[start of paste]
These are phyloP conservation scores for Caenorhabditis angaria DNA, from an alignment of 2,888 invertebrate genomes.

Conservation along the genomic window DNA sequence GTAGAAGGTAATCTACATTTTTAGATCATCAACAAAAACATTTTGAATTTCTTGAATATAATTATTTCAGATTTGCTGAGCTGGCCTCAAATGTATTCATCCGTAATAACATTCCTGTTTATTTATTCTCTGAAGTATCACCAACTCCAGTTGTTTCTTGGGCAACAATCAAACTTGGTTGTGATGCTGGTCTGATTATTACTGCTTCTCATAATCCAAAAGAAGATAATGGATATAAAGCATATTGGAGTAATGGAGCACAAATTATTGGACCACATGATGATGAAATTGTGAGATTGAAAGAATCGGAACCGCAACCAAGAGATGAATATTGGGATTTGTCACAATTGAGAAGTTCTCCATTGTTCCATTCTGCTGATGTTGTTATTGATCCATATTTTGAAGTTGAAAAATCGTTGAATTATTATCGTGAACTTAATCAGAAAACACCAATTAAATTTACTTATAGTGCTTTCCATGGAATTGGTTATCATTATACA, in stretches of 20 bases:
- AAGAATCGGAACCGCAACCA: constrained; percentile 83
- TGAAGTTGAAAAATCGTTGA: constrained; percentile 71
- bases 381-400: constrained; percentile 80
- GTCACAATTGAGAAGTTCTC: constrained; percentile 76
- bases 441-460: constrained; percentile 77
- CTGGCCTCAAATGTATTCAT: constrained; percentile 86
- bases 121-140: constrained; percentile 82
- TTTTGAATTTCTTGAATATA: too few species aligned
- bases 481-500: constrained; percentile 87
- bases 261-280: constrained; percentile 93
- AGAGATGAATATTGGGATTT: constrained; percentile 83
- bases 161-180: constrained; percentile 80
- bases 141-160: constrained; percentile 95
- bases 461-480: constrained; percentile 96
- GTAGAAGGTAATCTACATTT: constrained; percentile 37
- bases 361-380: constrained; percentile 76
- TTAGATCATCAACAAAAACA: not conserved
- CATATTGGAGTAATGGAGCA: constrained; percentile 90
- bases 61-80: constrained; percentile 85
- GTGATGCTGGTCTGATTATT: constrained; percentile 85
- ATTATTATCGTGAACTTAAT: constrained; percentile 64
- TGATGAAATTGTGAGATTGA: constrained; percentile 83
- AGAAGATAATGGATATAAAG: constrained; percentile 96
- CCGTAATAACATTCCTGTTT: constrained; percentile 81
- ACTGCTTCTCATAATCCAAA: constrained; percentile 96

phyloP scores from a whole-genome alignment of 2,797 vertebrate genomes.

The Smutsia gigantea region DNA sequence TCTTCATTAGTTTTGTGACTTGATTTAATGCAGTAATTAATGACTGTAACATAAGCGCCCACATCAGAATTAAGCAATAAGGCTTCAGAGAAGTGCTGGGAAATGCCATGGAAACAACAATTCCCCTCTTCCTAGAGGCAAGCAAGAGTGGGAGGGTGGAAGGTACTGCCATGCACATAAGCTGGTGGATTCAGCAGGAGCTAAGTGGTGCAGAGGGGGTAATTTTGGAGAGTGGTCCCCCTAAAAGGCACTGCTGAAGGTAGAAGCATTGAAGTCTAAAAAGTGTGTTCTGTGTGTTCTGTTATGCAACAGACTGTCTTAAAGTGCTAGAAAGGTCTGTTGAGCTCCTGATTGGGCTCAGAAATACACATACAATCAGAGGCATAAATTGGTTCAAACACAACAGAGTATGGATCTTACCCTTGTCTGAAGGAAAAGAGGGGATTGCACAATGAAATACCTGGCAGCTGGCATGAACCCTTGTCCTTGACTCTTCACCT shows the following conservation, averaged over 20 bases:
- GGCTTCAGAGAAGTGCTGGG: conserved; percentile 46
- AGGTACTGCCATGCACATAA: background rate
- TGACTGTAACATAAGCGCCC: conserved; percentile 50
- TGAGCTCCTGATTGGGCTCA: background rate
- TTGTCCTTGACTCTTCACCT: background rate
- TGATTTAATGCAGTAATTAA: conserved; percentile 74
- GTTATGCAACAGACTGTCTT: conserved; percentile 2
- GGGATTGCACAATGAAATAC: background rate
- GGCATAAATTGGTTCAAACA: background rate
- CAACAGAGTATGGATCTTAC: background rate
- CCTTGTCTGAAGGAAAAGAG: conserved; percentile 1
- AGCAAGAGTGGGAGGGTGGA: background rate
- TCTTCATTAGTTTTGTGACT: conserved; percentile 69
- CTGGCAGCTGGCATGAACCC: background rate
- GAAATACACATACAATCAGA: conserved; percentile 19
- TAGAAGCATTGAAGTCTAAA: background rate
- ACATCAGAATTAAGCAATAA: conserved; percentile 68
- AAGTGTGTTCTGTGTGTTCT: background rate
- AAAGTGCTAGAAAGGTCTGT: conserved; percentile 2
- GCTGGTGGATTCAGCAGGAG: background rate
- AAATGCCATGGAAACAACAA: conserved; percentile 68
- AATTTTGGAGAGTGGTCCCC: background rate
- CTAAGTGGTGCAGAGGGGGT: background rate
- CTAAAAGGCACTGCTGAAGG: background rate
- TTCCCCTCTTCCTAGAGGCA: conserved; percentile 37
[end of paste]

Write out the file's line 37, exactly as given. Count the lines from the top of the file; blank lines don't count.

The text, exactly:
- GGGATTGCACAATGAAATAC: background rate